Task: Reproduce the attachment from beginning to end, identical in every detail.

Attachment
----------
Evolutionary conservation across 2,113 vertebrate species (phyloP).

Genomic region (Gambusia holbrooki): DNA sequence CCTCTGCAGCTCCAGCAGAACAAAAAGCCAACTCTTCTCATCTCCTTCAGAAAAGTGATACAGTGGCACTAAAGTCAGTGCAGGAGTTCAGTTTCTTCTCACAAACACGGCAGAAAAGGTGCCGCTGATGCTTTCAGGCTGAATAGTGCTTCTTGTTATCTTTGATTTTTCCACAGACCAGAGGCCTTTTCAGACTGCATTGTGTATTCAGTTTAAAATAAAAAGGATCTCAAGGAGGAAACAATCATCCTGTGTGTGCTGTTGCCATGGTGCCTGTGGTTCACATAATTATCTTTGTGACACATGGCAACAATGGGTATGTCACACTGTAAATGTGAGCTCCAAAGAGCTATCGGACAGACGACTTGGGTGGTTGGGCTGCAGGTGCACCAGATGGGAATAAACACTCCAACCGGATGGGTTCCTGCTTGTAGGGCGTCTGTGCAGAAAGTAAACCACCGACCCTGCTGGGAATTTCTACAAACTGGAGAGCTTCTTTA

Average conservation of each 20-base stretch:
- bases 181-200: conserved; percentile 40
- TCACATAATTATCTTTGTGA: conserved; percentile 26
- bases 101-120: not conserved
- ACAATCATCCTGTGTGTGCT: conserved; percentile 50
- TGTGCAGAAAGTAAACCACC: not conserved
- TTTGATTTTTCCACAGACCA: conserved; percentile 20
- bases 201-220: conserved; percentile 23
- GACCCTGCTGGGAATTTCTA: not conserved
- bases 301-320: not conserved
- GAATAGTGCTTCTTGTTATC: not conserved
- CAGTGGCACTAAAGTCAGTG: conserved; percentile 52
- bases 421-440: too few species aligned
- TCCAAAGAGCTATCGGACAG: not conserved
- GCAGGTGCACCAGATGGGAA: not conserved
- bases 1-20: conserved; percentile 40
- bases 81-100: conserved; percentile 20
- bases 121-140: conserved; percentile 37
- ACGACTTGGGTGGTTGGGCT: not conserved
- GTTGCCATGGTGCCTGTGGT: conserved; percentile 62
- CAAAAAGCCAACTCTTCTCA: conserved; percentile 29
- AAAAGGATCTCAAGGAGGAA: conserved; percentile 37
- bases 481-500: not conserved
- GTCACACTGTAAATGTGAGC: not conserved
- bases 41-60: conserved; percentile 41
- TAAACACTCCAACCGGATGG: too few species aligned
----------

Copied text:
Evolutionary conservation across 2,113 vertebrate species (phyloP).

Genomic region (Gambusia holbrooki): DNA sequence CCTCTGCAGCTCCAGCAGAACAAAAAGCCAACTCTTCTCATCTCCTTCAGAAAAGTGATACAGTGGCACTAAAGTCAGTGCAGGAGTTCAGTTTCTTCTCACAAACACGGCAGAAAAGGTGCCGCTGATGCTTTCAGGCTGAATAGTGCTTCTTGTTATCTTTGATTTTTCCACAGACCAGAGGCCTTTTCAGACTGCATTGTGTATTCAGTTTAAAATAAAAAGGATCTCAAGGAGGAAACAATCATCCTGTGTGTGCTGTTGCCATGGTGCCTGTGGTTCACATAATTATCTTTGTGACACATGGCAACAATGGGTATGTCACACTGTAAATGTGAGCTCCAAAGAGCTATCGGACAGACGACTTGGGTGGTTGGGCTGCAGGTGCACCAGATGGGAATAAACACTCCAACCGGATGGGTTCCTGCTTGTAGGGCGTCTGTGCAGAAAGTAAACCACCGACCCTGCTGGGAATTTCTACAAACTGGAGAGCTTCTTTA

Average conservation of each 20-base stretch:
- bases 181-200: conserved; percentile 40
- TCACATAATTATCTTTGTGA: conserved; percentile 26
- bases 101-120: not conserved
- ACAATCATCCTGTGTGTGCT: conserved; percentile 50
- TGTGCAGAAAGTAAACCACC: not conserved
- TTTGATTTTTCCACAGACCA: conserved; percentile 20
- bases 201-220: conserved; percentile 23
- GACCCTGCTGGGAATTTCTA: not conserved
- bases 301-320: not conserved
- GAATAGTGCTTCTTGTTATC: not conserved
- CAGTGGCACTAAAGTCAGTG: conserved; percentile 52
- bases 421-440: too few species aligned
- TCCAAAGAGCTATCGGACAG: not conserved
- GCAGGTGCACCAGATGGGAA: not conserved
- bases 1-20: conserved; percentile 40
- bases 81-100: conserved; percentile 20
- bases 121-140: conserved; percentile 37
- ACGACTTGGGTGGTTGGGCT: not conserved
- GTTGCCATGGTGCCTGTGGT: conserved; percentile 62
- CAAAAAGCCAACTCTTCTCA: conserved; percentile 29
- AAAAGGATCTCAAGGAGGAA: conserved; percentile 37
- bases 481-500: not conserved
- GTCACACTGTAAATGTGAGC: not conserved
- bases 41-60: conserved; percentile 41
- TAAACACTCCAACCGGATGG: too few species aligned